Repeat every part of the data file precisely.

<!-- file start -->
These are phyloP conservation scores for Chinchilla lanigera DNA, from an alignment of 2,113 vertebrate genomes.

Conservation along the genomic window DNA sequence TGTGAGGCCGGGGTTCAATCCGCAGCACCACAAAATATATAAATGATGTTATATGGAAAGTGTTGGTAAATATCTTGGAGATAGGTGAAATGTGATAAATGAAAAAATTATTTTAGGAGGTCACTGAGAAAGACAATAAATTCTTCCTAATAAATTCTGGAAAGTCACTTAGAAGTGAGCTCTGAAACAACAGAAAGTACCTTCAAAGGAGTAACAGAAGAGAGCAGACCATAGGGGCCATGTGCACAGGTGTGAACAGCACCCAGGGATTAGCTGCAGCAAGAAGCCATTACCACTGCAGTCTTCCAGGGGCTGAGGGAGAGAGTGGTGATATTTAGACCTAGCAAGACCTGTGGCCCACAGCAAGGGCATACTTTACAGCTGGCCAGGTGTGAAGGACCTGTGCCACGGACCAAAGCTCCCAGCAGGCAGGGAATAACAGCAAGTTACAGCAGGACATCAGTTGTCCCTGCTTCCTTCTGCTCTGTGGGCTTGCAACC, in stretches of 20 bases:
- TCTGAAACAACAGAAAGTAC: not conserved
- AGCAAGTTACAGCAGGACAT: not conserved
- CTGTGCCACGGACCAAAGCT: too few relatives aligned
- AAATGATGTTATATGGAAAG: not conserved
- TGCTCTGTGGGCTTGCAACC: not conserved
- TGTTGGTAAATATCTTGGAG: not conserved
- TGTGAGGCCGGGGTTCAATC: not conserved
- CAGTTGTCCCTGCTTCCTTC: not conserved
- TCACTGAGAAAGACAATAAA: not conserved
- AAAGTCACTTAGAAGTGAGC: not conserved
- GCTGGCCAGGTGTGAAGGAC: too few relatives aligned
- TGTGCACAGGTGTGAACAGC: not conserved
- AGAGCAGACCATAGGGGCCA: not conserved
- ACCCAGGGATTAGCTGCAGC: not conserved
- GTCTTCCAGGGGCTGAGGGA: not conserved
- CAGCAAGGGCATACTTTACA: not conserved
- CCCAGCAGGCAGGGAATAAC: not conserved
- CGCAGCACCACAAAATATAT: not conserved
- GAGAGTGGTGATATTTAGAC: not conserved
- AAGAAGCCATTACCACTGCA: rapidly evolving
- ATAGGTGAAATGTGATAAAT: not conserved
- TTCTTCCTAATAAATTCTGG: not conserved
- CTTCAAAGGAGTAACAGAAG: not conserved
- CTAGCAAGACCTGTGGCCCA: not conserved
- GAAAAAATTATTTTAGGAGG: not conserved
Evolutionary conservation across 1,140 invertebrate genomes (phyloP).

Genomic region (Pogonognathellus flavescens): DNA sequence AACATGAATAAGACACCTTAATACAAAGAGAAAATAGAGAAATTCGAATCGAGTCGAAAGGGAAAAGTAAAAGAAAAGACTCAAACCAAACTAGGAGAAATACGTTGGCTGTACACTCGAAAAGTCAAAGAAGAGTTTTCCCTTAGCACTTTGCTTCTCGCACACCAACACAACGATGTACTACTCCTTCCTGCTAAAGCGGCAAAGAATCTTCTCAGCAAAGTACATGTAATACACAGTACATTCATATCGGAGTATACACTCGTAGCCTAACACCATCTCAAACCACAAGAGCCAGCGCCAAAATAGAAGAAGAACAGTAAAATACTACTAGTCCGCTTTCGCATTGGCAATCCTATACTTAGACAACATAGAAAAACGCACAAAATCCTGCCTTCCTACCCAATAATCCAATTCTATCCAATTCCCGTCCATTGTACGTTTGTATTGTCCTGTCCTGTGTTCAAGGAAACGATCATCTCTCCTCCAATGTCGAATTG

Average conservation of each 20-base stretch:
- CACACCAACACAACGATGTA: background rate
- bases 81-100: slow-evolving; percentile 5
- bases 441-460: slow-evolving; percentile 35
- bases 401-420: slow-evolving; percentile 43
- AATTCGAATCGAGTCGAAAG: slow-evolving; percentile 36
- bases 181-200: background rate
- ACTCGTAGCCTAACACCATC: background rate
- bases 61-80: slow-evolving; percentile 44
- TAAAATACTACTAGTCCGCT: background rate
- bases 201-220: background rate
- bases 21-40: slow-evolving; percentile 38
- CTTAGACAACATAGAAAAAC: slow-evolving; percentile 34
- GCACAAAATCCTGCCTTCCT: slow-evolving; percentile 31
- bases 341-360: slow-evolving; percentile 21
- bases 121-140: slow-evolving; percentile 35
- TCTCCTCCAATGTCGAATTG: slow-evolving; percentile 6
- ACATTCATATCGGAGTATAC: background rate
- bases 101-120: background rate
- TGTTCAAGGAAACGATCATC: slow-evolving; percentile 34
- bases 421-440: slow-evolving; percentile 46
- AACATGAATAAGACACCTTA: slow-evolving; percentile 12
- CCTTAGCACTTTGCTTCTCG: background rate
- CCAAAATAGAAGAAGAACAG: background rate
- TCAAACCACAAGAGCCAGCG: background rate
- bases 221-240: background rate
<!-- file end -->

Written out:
These are phyloP conservation scores for Chinchilla lanigera DNA, from an alignment of 2,113 vertebrate genomes.

Conservation along the genomic window DNA sequence TGTGAGGCCGGGGTTCAATCCGCAGCACCACAAAATATATAAATGATGTTATATGGAAAGTGTTGGTAAATATCTTGGAGATAGGTGAAATGTGATAAATGAAAAAATTATTTTAGGAGGTCACTGAGAAAGACAATAAATTCTTCCTAATAAATTCTGGAAAGTCACTTAGAAGTGAGCTCTGAAACAACAGAAAGTACCTTCAAAGGAGTAACAGAAGAGAGCAGACCATAGGGGCCATGTGCACAGGTGTGAACAGCACCCAGGGATTAGCTGCAGCAAGAAGCCATTACCACTGCAGTCTTCCAGGGGCTGAGGGAGAGAGTGGTGATATTTAGACCTAGCAAGACCTGTGGCCCACAGCAAGGGCATACTTTACAGCTGGCCAGGTGTGAAGGACCTGTGCCACGGACCAAAGCTCCCAGCAGGCAGGGAATAACAGCAAGTTACAGCAGGACATCAGTTGTCCCTGCTTCCTTCTGCTCTGTGGGCTTGCAACC, in stretches of 20 bases:
- TCTGAAACAACAGAAAGTAC: not conserved
- AGCAAGTTACAGCAGGACAT: not conserved
- CTGTGCCACGGACCAAAGCT: too few relatives aligned
- AAATGATGTTATATGGAAAG: not conserved
- TGCTCTGTGGGCTTGCAACC: not conserved
- TGTTGGTAAATATCTTGGAG: not conserved
- TGTGAGGCCGGGGTTCAATC: not conserved
- CAGTTGTCCCTGCTTCCTTC: not conserved
- TCACTGAGAAAGACAATAAA: not conserved
- AAAGTCACTTAGAAGTGAGC: not conserved
- GCTGGCCAGGTGTGAAGGAC: too few relatives aligned
- TGTGCACAGGTGTGAACAGC: not conserved
- AGAGCAGACCATAGGGGCCA: not conserved
- ACCCAGGGATTAGCTGCAGC: not conserved
- GTCTTCCAGGGGCTGAGGGA: not conserved
- CAGCAAGGGCATACTTTACA: not conserved
- CCCAGCAGGCAGGGAATAAC: not conserved
- CGCAGCACCACAAAATATAT: not conserved
- GAGAGTGGTGATATTTAGAC: not conserved
- AAGAAGCCATTACCACTGCA: rapidly evolving
- ATAGGTGAAATGTGATAAAT: not conserved
- TTCTTCCTAATAAATTCTGG: not conserved
- CTTCAAAGGAGTAACAGAAG: not conserved
- CTAGCAAGACCTGTGGCCCA: not conserved
- GAAAAAATTATTTTAGGAGG: not conserved
Evolutionary conservation across 1,140 invertebrate genomes (phyloP).

Genomic region (Pogonognathellus flavescens): DNA sequence AACATGAATAAGACACCTTAATACAAAGAGAAAATAGAGAAATTCGAATCGAGTCGAAAGGGAAAAGTAAAAGAAAAGACTCAAACCAAACTAGGAGAAATACGTTGGCTGTACACTCGAAAAGTCAAAGAAGAGTTTTCCCTTAGCACTTTGCTTCTCGCACACCAACACAACGATGTACTACTCCTTCCTGCTAAAGCGGCAAAGAATCTTCTCAGCAAAGTACATGTAATACACAGTACATTCATATCGGAGTATACACTCGTAGCCTAACACCATCTCAAACCACAAGAGCCAGCGCCAAAATAGAAGAAGAACAGTAAAATACTACTAGTCCGCTTTCGCATTGGCAATCCTATACTTAGACAACATAGAAAAACGCACAAAATCCTGCCTTCCTACCCAATAATCCAATTCTATCCAATTCCCGTCCATTGTACGTTTGTATTGTCCTGTCCTGTGTTCAAGGAAACGATCATCTCTCCTCCAATGTCGAATTG

Average conservation of each 20-base stretch:
- CACACCAACACAACGATGTA: background rate
- bases 81-100: slow-evolving; percentile 5
- bases 441-460: slow-evolving; percentile 35
- bases 401-420: slow-evolving; percentile 43
- AATTCGAATCGAGTCGAAAG: slow-evolving; percentile 36
- bases 181-200: background rate
- ACTCGTAGCCTAACACCATC: background rate
- bases 61-80: slow-evolving; percentile 44
- TAAAATACTACTAGTCCGCT: background rate
- bases 201-220: background rate
- bases 21-40: slow-evolving; percentile 38
- CTTAGACAACATAGAAAAAC: slow-evolving; percentile 34
- GCACAAAATCCTGCCTTCCT: slow-evolving; percentile 31
- bases 341-360: slow-evolving; percentile 21
- bases 121-140: slow-evolving; percentile 35
- TCTCCTCCAATGTCGAATTG: slow-evolving; percentile 6
- ACATTCATATCGGAGTATAC: background rate
- bases 101-120: background rate
- TGTTCAAGGAAACGATCATC: slow-evolving; percentile 34
- bases 421-440: slow-evolving; percentile 46
- AACATGAATAAGACACCTTA: slow-evolving; percentile 12
- CCTTAGCACTTTGCTTCTCG: background rate
- CCAAAATAGAAGAAGAACAG: background rate
- TCAAACCACAAGAGCCAGCG: background rate
- bases 221-240: background rate